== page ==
Gov. Paul LePage said Tuesday morning on radio that his upcoming two-year budget proposal will seek to cut income taxes without increasing the sales tax.

It’s a departure from the Republican governor’s budget proposal nearly two years ago, which proposed an income tax reduction balanced with a sales tax increase. Many Republicans didn’t like the sales tax changes and the Legislature passed a compromise budget over LePage’s veto.

Because of that, LePage told WVOM on Tuesday that he wouldn’t be proposing sales tax changes. However, he said he’s still looking to cut Maine’s top income tax rate of 7.15 percent, which isn’t possible without “major cuts.”

“We had some meetings yesterday — all day, in fact — on budgets and I tell you, it was hard to sleep last night knowing what has to be done in order to protect the economy,” LePage said.

Other than the governor’s piecemeal disclosures, the administration hasn’t disclosed many details of the next budget proposal, which will be unveiled in January after legislators return to Augusta for the new session.

We have seen at least one proposal that could be described as a major cut: This summer, an administration memo leaked saying LePage had a goal to cut Maine’s state workforce to 9,500 from its current level of nearly 12,000 in the budget.

When pressed for clarification on those positions, the administration said it would be reviewing 2,400 limited-period positions with effective end dates, but a review of those positions found that many employees are longtime bureacrats. Many programs would likely have to be scaled back if a large number of them go.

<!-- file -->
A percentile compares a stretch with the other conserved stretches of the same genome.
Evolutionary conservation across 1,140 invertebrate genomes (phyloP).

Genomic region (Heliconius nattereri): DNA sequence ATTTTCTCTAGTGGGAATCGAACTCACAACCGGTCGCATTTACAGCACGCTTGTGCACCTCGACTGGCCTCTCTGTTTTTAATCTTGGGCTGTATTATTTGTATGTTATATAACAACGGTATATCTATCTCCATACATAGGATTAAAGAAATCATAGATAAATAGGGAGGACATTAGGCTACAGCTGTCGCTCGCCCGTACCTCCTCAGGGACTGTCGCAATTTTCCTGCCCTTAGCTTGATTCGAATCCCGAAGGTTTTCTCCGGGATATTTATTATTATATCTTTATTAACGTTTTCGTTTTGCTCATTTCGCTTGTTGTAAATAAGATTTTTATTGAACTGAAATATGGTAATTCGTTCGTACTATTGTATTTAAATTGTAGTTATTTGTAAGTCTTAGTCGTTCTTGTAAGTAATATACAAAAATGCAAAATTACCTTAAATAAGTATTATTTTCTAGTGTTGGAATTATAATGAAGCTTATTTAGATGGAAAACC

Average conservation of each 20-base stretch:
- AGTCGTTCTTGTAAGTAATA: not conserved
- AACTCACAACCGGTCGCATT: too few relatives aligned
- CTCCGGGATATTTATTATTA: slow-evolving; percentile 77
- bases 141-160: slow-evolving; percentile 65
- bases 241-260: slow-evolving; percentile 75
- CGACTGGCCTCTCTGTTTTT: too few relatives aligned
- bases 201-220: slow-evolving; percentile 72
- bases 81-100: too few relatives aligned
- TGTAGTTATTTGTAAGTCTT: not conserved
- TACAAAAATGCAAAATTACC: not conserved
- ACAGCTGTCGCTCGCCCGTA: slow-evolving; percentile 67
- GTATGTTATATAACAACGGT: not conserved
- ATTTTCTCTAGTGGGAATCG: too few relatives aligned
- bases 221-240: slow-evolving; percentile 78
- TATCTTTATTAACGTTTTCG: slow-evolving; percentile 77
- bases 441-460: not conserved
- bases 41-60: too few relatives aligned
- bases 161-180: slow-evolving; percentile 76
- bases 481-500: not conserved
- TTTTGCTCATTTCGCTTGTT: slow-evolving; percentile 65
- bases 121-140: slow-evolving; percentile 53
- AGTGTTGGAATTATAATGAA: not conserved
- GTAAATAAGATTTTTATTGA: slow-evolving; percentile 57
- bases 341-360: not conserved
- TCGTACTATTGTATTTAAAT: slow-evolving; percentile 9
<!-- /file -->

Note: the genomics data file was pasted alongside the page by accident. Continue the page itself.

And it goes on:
So, while the politics of a sales tax increase are difficult, it’s hard to see how major cuts in state government would be more palatable to the Legislature.

In other news on the radio, LePage said:

Democratic legislative leaders’ rejection of a new mental health facility on state grounds is a “first shot across the bow.” The procedural move last week in the Legislative Council made it so the administration can’t build a new, $3 million forensic psychiatric unit next to Riverview Psychiatric Center on Augusta’s east side. But LePage said he’s now looking at sites in Freeport, the Bangor area and “down south” to build the facility, saying, “I’m going to get it, but it’s not going to be next to Riverview, so we’re not going to be able to use the same staff.”

He won’t include money to regulate Maine’s new legal marijuana market in the budget proposal. LePage, who opposed Question 1 on the November ballot, said his agriculture department will need between $3 million and $5 million to oversee the market, but he won’t put it in his budget, saying he’ll “let the Legislature deal with it.” He proposed increasing the 10 percent tax on marijuana under the law and taxing medical marijuana. LePage’s fiscal estimate is higher than the Legislature’s fiscal office, which said the state would need $2.5 million to administer the law through 2018, assuming the law is implemented then.

He said he’ll be “very quiet” this session, do as much as he can from the executive branch and avoid fighting with the Legislature. 

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